Millennials have grown up with the digital revolution and expect apps, multi-device content and social media communication in all aspects of life. But learning providers are missing the boat.

So, we pose two key questions …

  • Are you providing digital, multi-device and blended leadership training to help tap into millennials as future leaders? (And, of course, to keep up with the needs of other leaders too, as we said here.)
  • Are you utilizing digital leadership resources to help sniff out the leaders of tomorrow and get those pipelines flowing?

Here’s our advice on how you can do both at once.

Related: How digital training actually helps leaders and managers

How to build leadership training for the new-age millennials

Get digital, and make everything multi-device

If you’re not embracing modern, digital learning with this audience, then engagement stats are going to take a nosedive. This audience won’t understand why they can’t start something on one device and continue it on another. Nor will they understand why they can’t search for what they need when they need it. Help them out by making digital resources and learning that works seamlessly across all devices, and tap into the generation that learns on the move in short bursts.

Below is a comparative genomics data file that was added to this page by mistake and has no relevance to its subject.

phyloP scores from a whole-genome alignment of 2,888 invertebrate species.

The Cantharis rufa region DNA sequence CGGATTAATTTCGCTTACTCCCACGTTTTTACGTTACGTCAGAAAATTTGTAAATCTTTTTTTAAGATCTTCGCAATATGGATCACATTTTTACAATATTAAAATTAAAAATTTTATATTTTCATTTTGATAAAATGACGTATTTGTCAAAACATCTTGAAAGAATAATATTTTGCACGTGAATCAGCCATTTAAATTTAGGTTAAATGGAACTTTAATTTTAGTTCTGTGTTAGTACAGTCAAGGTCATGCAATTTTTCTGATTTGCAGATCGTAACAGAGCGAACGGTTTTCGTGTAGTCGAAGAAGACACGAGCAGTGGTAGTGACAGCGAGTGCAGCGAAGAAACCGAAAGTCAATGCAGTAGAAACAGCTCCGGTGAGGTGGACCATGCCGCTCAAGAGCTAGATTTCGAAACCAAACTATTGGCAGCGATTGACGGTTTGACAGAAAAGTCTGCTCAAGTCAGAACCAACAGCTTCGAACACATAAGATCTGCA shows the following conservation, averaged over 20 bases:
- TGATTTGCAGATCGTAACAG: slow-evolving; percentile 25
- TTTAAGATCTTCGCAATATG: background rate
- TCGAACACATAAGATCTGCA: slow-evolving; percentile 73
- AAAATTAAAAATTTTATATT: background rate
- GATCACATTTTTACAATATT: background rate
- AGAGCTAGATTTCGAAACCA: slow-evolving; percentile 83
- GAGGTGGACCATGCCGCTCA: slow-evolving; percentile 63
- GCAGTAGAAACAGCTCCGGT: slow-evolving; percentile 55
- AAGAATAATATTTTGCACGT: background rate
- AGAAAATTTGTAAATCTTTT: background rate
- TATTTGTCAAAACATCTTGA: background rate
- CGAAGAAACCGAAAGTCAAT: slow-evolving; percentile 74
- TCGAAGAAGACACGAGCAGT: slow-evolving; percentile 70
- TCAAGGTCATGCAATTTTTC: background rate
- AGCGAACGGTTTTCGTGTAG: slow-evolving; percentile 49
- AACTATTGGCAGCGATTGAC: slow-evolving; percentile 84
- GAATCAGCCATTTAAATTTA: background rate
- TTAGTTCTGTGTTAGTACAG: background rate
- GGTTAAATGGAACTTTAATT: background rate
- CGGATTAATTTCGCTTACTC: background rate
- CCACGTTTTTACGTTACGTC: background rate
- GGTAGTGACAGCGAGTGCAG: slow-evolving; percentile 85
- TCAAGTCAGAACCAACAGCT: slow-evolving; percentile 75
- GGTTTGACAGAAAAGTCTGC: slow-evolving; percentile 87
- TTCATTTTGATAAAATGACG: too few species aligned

Offer up bite-size nuggets as “pull” learning

If you follow our previous tips, you already know why it makes sense to create short, bite-size performance support resources for leaders. Why not offer up resources on subjects like time management, running meetings and inspiring others to become potential leaders? In fact, why not offer it all up? If millennials are hungry to develop, they will “pull” on these to help them grow because they are a generation of self-directed learners.